Watch for this red flag:
If you suggest a new approach in a meeting, monitor the conversation that follows. You want your agency to poke holes in anything you bring up so you’re sure your strategy is sound. If they’re only saying yes, that’s a red flag.
4. They don’t care about your entire business
Marketing agencies tend to focus on, well, marketing. Traditionally, their domain has been things like demand, lead generation, and brand awareness.
But today, marketing is more integrated into other aspects of business than ever before. Today, “marketing” likely includes things like sales enablement, customer newsletters, and brand mission statements.
When a marketing agency only cares about the narrowest definition of marketing, they’re not invested in the broad success of your company.
Be wary if your agency has no interest to learn about your sales process, your customers, or anything beyond their narrow scope.
5. They're focused on the quantity of leads
If your agency mostly talks about the number of leads you're getting, you should be skeptical. Leads are fine — but we all know that the wrong leads won’t do anything for your bottom line.
An agency can come in and promise to double your leads, but bad-fit leads don’t turn into customers, and you’re back where you started (after the agency gets its share of your revenue).
Instead, you want an agency that’s focused on creating and capturing demand for your brand. That is, good-fit, ready-to-buy prospects, not just more email addresses for your database.
Watch for this red flag:
When you’re in the sales process with an agency, watch for a too-heavy focus on leads. Be prepared to push back and talk about fit, qualification, and lead scoring to make sure the conversation comes back to revenue.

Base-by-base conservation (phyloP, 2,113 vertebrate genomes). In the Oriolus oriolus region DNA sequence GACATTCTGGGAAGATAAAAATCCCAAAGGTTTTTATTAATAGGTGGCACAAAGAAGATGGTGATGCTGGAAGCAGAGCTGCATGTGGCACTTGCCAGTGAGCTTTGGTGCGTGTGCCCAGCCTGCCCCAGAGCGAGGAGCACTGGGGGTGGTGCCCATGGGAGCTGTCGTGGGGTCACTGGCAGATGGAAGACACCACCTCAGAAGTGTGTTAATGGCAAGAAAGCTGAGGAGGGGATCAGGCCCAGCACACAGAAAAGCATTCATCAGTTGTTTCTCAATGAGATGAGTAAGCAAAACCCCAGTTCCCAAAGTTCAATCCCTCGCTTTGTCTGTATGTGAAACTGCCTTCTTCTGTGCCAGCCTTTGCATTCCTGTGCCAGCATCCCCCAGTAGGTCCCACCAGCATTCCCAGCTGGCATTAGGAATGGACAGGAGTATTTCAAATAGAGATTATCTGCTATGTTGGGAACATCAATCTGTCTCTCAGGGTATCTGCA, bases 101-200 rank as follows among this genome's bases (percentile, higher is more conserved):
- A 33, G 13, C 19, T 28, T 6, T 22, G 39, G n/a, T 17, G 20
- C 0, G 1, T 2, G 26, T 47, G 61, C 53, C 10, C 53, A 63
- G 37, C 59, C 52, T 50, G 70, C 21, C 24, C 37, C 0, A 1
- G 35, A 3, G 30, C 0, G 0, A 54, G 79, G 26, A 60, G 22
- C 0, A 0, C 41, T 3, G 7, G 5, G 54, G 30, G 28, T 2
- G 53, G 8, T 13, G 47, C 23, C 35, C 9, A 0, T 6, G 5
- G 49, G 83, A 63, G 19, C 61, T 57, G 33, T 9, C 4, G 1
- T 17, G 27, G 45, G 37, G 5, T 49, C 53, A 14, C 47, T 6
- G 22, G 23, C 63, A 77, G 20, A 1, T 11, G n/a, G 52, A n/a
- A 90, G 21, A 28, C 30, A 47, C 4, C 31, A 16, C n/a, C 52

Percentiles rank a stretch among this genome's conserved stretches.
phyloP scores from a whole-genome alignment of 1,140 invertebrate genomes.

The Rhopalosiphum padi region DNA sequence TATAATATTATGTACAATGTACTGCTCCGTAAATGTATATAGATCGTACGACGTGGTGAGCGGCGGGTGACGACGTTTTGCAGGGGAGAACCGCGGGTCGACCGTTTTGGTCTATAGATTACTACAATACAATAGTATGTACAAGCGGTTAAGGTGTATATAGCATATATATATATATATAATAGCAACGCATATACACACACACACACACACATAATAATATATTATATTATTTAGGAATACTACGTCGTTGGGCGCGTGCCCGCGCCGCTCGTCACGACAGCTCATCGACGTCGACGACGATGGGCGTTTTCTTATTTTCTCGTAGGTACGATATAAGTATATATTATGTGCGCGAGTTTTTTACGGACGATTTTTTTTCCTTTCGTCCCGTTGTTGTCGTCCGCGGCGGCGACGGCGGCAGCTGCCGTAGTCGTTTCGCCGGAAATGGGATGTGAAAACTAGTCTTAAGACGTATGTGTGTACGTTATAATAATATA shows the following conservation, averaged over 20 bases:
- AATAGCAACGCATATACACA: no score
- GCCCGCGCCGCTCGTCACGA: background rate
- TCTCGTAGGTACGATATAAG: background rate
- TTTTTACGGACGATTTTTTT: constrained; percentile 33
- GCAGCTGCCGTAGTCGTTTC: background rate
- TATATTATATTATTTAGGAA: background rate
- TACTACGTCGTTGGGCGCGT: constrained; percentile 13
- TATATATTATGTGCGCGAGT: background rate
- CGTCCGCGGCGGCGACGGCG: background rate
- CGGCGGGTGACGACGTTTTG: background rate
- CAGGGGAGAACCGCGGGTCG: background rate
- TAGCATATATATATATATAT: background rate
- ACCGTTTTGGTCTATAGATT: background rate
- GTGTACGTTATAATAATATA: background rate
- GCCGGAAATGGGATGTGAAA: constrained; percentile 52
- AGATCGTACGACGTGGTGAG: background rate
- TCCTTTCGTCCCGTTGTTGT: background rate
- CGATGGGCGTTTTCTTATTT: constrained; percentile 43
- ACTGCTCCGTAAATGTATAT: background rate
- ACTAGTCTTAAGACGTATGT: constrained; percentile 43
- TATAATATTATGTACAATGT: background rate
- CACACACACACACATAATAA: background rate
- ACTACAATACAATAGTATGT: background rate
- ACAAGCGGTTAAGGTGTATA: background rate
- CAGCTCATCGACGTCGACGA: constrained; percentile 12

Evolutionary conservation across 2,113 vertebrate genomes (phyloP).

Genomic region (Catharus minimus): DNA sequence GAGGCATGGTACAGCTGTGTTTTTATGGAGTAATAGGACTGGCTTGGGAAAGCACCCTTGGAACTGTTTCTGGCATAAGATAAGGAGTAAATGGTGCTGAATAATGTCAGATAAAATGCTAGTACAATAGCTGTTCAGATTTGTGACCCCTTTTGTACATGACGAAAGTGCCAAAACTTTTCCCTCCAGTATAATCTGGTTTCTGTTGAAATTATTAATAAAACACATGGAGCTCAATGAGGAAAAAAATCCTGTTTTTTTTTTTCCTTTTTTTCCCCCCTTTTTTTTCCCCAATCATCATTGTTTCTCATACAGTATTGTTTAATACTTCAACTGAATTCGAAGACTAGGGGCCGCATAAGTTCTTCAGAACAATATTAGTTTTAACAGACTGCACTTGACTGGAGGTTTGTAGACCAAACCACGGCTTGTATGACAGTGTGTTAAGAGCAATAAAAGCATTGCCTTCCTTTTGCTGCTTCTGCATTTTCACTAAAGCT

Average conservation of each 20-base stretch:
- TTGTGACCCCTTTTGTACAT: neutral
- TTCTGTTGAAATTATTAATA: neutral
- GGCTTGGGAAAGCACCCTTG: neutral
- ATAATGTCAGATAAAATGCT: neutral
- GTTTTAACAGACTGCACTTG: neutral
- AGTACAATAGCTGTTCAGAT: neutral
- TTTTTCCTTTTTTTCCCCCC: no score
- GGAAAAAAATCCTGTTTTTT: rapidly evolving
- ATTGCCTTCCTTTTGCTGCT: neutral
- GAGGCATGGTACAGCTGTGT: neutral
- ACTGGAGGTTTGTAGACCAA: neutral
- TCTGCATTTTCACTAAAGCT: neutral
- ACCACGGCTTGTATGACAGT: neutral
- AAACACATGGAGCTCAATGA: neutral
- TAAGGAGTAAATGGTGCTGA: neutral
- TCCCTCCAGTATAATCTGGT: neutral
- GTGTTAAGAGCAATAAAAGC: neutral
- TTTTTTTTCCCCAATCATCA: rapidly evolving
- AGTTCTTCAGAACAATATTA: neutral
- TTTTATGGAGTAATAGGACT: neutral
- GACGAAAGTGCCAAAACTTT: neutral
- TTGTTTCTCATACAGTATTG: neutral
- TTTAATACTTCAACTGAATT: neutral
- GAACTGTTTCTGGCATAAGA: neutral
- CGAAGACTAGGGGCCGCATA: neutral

6. They won’t help your team learn and grow
If your marketing agency guards its secret marketing sauce, that’s a bad sign.
A colleague of mine hired an agency at her previous company for help getting HubSpot up and running. The agency came in and set everything up but would never train anyone inside the company to use HubSpot themselves, including the most basic functions. Even when the clients asked to learn.
The result was a complete dependency on the agency to do everything.
The company was stuck — it couldn’t fire the agency because the agency had all the operational knowledge, but the agency was also impeding the company’s growth.
Eventually, they did fire the agency and had to slog their way through HubSpot bootcamp to learn how to run their own marketing.
Here’s an example: When your agency presents a research report that will help you plan for the next quarter, ask about how they got their data. Ask to learn how to use Google Analytics or HubSpot so you can access data yourself. If they’re hesitant to train you, that’s a bad sign.
Give your agency the chance to make it right
Relationships are built on communication
If you’re feeling slighted or neglected by your agency, you don’t necessarily need to storm out of the Zoom room and slam the (virtual) door. Start with a conversation. Express your concerns. Explain what you’d like to see change and why.
Give the agency a chance to make it right.
Remember, changing agencies comes with its own challenges, so don’t rush to make a change unless you’re sure that’s the best path forward.
But always remember this: Your agency is your partner in growth. A true partner wants what’s best for you. That means they’ll be honest, transparent, and invested in your success. If that’s not what you’re getting from your agency, take the steps to make it better.